Did you know that more than 1 million U.S. drivers are arrested for operating under the influence each year? All U.S. states prohibit drivers from operating a motor vehicle with blood alcohol content (BAC) of .08%. New Jersey lawmakers continue adopting provisions that enable prosecutors to impose stricter penalties on DWI offenders.
Driving While Intoxicated (DWI) Defined (39:4-50)
DWI is operating a motor vehicle while “under the influence of intoxicating liquor, narcotic, hallucinogenic or habit producing drug.” The threshold for alcohol is a concentration of 0.08%.
The terms “narcotic, hallucinogenic or habit-producing drug” applies to substances that are inhaled that contain “toxic vapors or fumes” that may cause intoxication. It includes chemicals that may cause “inebriation, excitement, stupefaction or dulling of the brain or nervous system.” Other examples include butyl alcohol, pentachlorophenol, nitrous oxide, and more.
Recent Legislative Changes in New Jersey (39:4-50.16a)
New DWI laws took effect on December 1, 2019. Legislators found that a “majority” of DWI offenders continued to drive despite having a suspended license. Ignition interlock devices (IIDs) are now used that require a driver to submit a breath sample to detect alcohol before a vehicle will start.
Offenders are responsible for IID costs. The Insurance Institute for Highway Safety (IIHS), Centers for Disease Control and Prevention (CDC), and Mothers against Drunk Driving (MADD) all support these changes.
First Time DWI Offender Penalties
- Offenders whose BAC is .08 to .10% will have their driver's license suspended for 30 days and a maximum of $400 fine imposed. The driver must have an IID installed in their vehicle for up to six months. All first-time offenders must attend an Intoxicated Drivers Resource Center program for 12 to 48 hours.
- Offenders whose BAC ranges from .10 to .15% or is operating under the influence of drugs will have their driver's license suspended for 45 days and be fined up to $500. The driver must have an IID installed on their vehicle for up to one year.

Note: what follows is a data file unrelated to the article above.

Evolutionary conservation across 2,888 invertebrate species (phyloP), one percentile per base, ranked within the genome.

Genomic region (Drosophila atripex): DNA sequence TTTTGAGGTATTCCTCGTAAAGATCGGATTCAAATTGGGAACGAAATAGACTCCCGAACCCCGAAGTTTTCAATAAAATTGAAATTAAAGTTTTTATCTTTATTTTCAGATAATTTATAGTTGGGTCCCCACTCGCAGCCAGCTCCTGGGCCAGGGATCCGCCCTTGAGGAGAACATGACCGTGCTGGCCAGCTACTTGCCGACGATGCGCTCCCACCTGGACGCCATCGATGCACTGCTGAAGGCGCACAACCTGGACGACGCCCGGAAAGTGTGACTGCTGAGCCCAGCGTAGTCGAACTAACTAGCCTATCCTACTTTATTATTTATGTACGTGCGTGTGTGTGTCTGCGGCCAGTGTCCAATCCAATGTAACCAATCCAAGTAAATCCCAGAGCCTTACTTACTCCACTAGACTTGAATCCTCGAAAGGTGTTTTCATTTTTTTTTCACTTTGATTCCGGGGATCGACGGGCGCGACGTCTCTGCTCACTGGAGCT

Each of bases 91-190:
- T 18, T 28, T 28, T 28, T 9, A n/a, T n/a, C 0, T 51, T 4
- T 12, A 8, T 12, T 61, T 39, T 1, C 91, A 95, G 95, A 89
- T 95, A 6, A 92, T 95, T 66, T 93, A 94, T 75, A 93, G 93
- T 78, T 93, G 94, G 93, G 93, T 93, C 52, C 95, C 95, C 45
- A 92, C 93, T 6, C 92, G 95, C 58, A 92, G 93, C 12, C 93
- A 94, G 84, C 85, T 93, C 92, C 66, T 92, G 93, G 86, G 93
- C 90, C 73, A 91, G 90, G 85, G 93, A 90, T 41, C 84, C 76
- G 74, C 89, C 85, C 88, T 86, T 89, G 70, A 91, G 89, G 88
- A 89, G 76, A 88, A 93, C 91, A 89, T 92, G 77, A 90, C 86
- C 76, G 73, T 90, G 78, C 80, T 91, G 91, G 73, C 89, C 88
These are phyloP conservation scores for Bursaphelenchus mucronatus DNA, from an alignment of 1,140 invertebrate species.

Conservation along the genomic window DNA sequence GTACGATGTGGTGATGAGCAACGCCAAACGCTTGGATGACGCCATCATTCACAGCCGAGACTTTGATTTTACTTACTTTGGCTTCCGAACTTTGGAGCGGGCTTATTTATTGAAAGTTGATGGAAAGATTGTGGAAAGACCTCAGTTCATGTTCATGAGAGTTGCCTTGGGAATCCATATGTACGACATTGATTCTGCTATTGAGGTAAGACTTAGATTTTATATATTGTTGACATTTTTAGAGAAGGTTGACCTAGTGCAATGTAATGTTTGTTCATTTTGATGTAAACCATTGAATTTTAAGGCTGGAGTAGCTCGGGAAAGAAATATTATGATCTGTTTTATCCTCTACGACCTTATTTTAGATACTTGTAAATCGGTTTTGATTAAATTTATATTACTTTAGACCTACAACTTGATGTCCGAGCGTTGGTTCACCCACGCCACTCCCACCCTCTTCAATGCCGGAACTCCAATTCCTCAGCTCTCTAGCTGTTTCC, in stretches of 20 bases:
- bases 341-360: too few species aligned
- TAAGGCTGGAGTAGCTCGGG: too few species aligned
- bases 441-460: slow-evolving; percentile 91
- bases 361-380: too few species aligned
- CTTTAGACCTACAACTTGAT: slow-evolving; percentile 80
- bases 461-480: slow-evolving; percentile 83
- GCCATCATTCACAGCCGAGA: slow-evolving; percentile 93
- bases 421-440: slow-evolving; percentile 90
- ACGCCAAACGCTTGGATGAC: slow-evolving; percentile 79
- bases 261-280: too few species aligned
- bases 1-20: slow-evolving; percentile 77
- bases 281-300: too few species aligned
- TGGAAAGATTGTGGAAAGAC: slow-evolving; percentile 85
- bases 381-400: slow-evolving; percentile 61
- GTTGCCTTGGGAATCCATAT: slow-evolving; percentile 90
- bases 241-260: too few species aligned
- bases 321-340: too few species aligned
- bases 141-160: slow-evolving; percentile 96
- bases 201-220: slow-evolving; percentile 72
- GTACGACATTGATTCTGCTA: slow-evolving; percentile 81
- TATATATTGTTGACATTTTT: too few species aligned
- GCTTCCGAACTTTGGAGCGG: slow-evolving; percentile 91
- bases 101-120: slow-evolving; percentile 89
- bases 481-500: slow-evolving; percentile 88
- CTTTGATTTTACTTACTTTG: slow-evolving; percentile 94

- Offenders with a BAC exceeding .15% with have a 90-day driver's license suspension and a fine of up to $500. The driver must have an IID installed for up to 18 months.
Understanding Driver Consent to Chemical Testing (39:4-50.2)
Those operating a vehicle are “deemed to have given consent” to submit to chemical testing. This applies when a police officer has reasonable suspicion that the driver may be intoxicated. Chemical testing such as breath, blood or urine may not be done by using force.
Refusal to Submit to Testing (39:4-50.4a)
Any driver that refuses to submit to chemical testing will have their driver's license suspended for 90 days. The driver must also have an IID installed on their vehicle for up to one year. Those with multiple offenses may face a license suspension of up to three years.
Multiple DWI Offenses
Drivers may be charged with a second-offense DWI if the prior offense was within the past 10 years. Fines of between $500 and $1,000 are imposed and 30 days of community service is ordered. Offenders are incarcerated for at least 48 hours and their driver's license is suspended for two years. All multiple DWI offenders must install an IID device on their vehicles. These penalties increase with any subsequent offense.
Legal Representation for Those Charged with a DWI
A DWI conviction can result in jail time, significant fines, large auto insurance increases, and more. Joseph D. Lento is a defense lawyer that has many years of experience representing clients in these matters. Contact the office today at (888) 535-3686.